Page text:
|Nelson, J clare|
|Moldenhauer, Karen a|
Submitted to: Euphytica
Publication Type: Peer reviewed journal
Publication Acceptance Date: 7/7/2011
Publication Date: 3/1/2012
Citation: Nelson, J., Oard, J.H., Groth, D., Utomo, H., Jia, Y., Liu, G., Moldenhauer, K.K., Correa-Victoria, F.J., Fjellstrom, R.G., Scheffler, B.E., Prado, G.A. 2012. Sheath-blight resistance QTLs and in japonica rice germplasm. Euphytica. 184:23-24. 10.1007/s10681-011-0475-1. Interpretive Summary: Sheath blight disease caused by the soil-borne nectrotrophic pathogen Rhizotonia solani has been a major constraint for rice productions worldwide. In the present study, sheath blight resistance (SBR)-QTLs were identified in a US japonica breeding material MCR10277. A doubled- haploid population involving MCR10277 was evaluated under field and greenhouse conditions with southern U. S. and Colombian pathogen isolates and genotyped at 111 microsatellite marker loci. A total of four SBR-QTLs from MCR10277 were identified, together accounting for 47% of field genetic variation. Among SBR-QTLs is a chromosome-9 QTL, qsbr_9.1, lying at a genetic map location previously repeatedly identified in indica and japonica material. Other QTLs were predicted to interact with plant developmental genes raising a need for further investigation. In additional, two QTLs were demonstrated to contribute differential resistance to the isolates from the Colombia and southern US. Identification of the major SBR QTLs qsbr_9.1 from MCR10277 offers promises for stable resistance and gene isolation.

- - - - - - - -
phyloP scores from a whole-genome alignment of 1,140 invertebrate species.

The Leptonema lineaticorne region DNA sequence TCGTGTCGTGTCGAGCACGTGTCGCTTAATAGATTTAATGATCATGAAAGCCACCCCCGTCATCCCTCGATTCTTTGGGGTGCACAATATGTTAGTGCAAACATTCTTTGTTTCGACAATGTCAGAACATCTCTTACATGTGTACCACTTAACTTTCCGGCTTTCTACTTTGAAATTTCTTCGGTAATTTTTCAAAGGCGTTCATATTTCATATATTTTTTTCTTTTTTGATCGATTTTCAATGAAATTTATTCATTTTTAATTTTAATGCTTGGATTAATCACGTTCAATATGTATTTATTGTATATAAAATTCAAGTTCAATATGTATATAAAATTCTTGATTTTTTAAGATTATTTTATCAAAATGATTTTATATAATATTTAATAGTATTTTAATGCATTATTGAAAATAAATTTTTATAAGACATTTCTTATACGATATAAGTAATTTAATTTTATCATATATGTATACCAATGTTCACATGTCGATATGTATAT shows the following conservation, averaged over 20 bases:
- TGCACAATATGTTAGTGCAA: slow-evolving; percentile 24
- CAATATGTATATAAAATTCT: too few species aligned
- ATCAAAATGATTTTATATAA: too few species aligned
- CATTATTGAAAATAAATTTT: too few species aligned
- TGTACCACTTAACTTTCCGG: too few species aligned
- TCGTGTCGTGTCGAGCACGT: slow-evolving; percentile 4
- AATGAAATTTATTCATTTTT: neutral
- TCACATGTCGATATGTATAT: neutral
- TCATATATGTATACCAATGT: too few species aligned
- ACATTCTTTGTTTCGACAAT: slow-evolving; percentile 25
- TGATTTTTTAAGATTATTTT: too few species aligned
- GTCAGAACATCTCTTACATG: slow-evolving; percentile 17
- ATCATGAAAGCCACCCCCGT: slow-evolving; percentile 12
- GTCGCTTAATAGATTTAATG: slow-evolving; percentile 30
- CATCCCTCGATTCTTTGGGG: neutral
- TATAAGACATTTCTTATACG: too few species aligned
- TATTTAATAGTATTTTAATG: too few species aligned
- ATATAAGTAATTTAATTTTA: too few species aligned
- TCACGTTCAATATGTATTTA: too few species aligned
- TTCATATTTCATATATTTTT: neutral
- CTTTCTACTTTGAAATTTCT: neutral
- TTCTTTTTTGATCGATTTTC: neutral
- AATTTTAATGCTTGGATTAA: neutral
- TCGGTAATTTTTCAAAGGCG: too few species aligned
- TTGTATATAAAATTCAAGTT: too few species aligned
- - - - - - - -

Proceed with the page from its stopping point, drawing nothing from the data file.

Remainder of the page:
Technical Abstract: Sheath blight (SB), caused by Rhizoctonia solani, is one of the most serious diseases of cultivated rice (Oryza sativa L.) and genetic resistance is in demand by rice breeders. With the goal of resistance-QTL discovery in U. S. japonica breeding material, a set of 197 F1 doubled-haploid lines (DHLs) from a cross between MCR10277 (resistant) and Cocodrie (susceptible) were evaluated in field and greenhouse assays with southern U. S. and Colombian pathogen isolates and genotyped at 111 microsatellite marker loci. Four SB resistance (SBR) QTLs from MCR10277 were identified, together accounting for 47% of field genetic variation after resistance effects of plant height and heading time were accounted for. In all trials the strongest effect was provided by a chromosome-9 QTL, qsbr_9.1, lying at a genetic map location repeatedly implicated previously in SB resistance in both indica and japonica material and probably inherited from cultivar Teqing. Though two SB-associated QTLs coinciding with height or heading-time loci were rejected as true SBR QTLs, other major height or heading-time loci showed no influence on SBR, suggesting that the connection between plant developmental gene action and the course of SB infection is not simple. Two QTLs for resistance to the U. S. R. solani isolates were ineffective against a Colombian isolate, whereas for the U. S. pathogen isolate a microchamber greenhouse assay revealed the same QTLs as did field inoculation. These SBR QTLs from MCR10277, especially the well-supported chromosome-9 QTL, offer promise as a breeding target for stable resistance.